6 Park Lane, Lower Weston, Bath
6 Park Lane forms part of a Grade II listed pair of early 19th century terraced dwellings with 7 Park Lane, situated within the Bath conservation area and World Heritage Site. They form part of an architecturally varied stepped terrace running to the south, along the western boundary of the Grade I Royal Victoria Park. 6 Park Lane forms the grouped setting of a number of individually-Grade II listed dwellings along the terrace, including 8, 4-5, and 3 Park Lane. 6-7 Park Lane constitute a clearly distinguishable architectural match due to their shared, two bay form, shared step-down stone parapet and matching detailing around door and window reveals. The focus of this application is on the retained basement vaults which carry high evidential value as ancillary service space that served the domestic upper floors. The original coal hole cover at 7 Park Lane has been retained but has since been blocked up at 6 Park Lane; however internally, the original coal chute is retained as well as what is likely the original flagged floor. The rubble stone walls have already been painted and/or rendered, although what type of treatment has been used is not specified, and a significant volume of pipework has been installed along the vault roof. The space is current used for ancillary storage.
Whilst BPT does not typically comment on internal changes, we are concerned by the nature of the works proposed and the impact this will have on both the character of the basement and the health of the wider building as a whole.
Primarily, we strongly oppose the proposed installation of a Vandex damp-proofing system, which is a cementitious waterproofing slurry. In principle, we object to the use of chemical injection or cementitious tanking within historic buildings. These impermeable materials do not allow the permeable traditional building fabric to breath or moisture to pass through; thus, moisture is displaced or trapped and frequently this can lead to problems elsewhere. In addition, these approaches have a short life span and are known to fail over the passage of time, but can result in irreversible damage to historic fabric when removed.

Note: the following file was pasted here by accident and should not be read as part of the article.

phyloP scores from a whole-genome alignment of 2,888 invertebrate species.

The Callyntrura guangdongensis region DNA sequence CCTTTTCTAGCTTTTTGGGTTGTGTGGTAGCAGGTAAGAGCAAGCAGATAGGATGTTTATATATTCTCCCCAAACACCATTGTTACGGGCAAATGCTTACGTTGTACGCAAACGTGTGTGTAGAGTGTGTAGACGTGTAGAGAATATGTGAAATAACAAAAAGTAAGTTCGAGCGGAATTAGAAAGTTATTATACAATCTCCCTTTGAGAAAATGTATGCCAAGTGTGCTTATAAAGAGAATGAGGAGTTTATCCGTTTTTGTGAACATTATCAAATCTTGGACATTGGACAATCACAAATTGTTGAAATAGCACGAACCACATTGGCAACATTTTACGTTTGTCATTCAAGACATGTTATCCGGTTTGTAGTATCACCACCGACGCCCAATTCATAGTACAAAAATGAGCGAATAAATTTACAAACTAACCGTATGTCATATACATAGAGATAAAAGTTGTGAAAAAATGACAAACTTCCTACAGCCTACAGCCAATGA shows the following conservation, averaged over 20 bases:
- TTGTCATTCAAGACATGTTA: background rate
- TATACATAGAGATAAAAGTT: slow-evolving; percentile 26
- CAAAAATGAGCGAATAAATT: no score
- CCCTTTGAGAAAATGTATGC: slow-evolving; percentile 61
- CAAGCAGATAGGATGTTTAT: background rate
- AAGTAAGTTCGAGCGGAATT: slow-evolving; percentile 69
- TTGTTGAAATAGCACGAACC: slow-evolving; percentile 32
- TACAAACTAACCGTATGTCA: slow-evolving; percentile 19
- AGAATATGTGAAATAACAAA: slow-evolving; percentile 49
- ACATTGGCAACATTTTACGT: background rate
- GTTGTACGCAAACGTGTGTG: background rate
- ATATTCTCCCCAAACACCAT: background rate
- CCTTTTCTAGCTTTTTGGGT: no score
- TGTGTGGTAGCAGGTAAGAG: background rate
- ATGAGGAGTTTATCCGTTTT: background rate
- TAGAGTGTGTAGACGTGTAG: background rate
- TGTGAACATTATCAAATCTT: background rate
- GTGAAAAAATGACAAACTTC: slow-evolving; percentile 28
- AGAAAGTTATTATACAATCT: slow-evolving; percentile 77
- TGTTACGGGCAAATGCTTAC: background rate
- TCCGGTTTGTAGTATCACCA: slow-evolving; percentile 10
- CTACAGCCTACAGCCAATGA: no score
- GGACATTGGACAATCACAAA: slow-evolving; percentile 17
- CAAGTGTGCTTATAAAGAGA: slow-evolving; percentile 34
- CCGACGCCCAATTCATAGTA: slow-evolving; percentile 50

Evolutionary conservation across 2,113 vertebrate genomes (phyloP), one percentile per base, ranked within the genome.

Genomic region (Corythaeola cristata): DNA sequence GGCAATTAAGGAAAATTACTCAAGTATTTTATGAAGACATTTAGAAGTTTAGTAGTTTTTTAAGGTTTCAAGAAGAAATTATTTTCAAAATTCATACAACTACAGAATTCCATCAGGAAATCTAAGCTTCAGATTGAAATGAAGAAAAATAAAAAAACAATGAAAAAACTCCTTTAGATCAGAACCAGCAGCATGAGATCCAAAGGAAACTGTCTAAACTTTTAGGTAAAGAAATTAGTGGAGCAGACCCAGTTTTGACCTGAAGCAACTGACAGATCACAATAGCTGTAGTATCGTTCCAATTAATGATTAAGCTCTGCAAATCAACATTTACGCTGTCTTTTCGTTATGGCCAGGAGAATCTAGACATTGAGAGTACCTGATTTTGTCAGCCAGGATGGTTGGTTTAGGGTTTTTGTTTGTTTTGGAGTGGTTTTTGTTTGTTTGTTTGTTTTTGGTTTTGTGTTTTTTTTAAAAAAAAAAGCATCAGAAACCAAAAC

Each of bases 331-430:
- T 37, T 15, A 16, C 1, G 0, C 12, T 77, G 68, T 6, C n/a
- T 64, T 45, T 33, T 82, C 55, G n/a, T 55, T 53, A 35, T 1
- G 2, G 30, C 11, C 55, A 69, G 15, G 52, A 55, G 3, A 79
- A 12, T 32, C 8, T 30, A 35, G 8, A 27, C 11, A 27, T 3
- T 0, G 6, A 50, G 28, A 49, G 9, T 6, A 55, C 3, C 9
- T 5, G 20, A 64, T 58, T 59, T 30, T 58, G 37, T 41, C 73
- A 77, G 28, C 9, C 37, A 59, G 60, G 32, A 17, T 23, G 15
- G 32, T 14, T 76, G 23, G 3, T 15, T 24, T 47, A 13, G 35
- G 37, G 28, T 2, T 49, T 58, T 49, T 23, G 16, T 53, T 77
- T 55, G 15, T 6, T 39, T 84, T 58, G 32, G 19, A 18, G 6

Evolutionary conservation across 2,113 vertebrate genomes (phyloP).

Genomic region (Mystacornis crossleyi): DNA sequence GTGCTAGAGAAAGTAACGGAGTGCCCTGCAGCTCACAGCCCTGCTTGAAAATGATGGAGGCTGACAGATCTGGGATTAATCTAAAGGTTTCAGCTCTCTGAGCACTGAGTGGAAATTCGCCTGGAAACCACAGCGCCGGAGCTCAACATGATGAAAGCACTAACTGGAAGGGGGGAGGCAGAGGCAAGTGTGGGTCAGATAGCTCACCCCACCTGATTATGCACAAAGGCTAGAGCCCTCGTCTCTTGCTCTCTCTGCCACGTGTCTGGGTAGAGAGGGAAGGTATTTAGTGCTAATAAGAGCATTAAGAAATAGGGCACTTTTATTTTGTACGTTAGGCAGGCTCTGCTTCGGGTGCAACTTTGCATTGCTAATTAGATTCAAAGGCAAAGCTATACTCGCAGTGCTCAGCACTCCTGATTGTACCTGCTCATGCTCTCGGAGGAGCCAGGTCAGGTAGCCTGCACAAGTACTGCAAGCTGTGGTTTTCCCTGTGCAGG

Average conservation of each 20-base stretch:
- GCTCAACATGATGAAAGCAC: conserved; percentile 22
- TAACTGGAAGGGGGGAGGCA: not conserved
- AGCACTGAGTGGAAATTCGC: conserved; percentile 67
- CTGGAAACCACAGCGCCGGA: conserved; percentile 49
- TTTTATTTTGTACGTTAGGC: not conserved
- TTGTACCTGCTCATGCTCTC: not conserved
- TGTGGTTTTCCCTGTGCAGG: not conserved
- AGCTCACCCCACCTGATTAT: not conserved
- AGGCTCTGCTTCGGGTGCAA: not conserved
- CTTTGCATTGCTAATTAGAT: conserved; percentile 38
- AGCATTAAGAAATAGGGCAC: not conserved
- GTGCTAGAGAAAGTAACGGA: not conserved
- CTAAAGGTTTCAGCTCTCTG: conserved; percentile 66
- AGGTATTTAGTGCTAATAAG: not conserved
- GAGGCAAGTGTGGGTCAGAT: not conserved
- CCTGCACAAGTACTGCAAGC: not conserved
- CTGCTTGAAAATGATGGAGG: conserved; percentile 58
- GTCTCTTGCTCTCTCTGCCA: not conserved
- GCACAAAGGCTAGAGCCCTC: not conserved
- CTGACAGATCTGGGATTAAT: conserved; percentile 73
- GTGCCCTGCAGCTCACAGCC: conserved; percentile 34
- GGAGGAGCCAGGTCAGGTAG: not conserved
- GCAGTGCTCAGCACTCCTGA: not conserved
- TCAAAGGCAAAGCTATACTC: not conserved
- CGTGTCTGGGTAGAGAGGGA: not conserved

From the proposed plans, it appears that the proposed damp-proofing layer would sit over the top of the retained coal chute and inappropriately cover up a significant historic feature with resulting harm to a listed building.
There is no further information relating to any existing damp or water ingress issues within the basement to justify the proposed extent of works. We additionally highlight that the nature of the existing wall treatment is not understood; should this be cementitious or acrylic-based, this may be responsible for any damp issues currently being experienced. We therefore maintain that this application does not appropriately demonstrate public benefit to outweigh the substantial harm to the architectural and historic interest of a listed building. We strongly recommend that the existing wall treatment is appropriately investigated to better determine the existing condition of the vaults and underlying stonework, and consequently which interventions may be considered justifiable.
The applicant has specified that “the intention of this application is not to form additional habitable spaces”, but we have some concerns regarding the proposed works “to provide a usable living area’. We continue to emphasise the unsuitability of vaults for residential use. Due to typically damp conditions and poor air quality as part of their subterranean character, vaults are better suited to ancillary facilities or storage space; the use of vaults for a directly domestic function would not be suitable, either for the comfort of human usage or the alteration of historic fabric to meet modern standards of utility. Residential use (bedrooms, bathrooms, etc.) would place the vaults under increased pressure to meet increased standards of ventilation and dryness that would compromise historic fabric and character.
We do not feel that the proposed dropping of the basement floor has been appropriately detailed or justified. A drop in 200mm would significantly disturb historic fabric and possible historic foundations or archaeological deposits beneath the Georgian/Regency layer of the building.
In its current form this application proposes inappropriate material alterations to a historic building without adequate justification contrary to the Planning (Listed Buildings and Conservation Areas), Section 16 of the NPPF, and Polices B1, BD1, B4 CP6, D1, D2, D3, and HE1 of the Core Strategy and Placemaking Plan and should therefore be refused or withdrawn.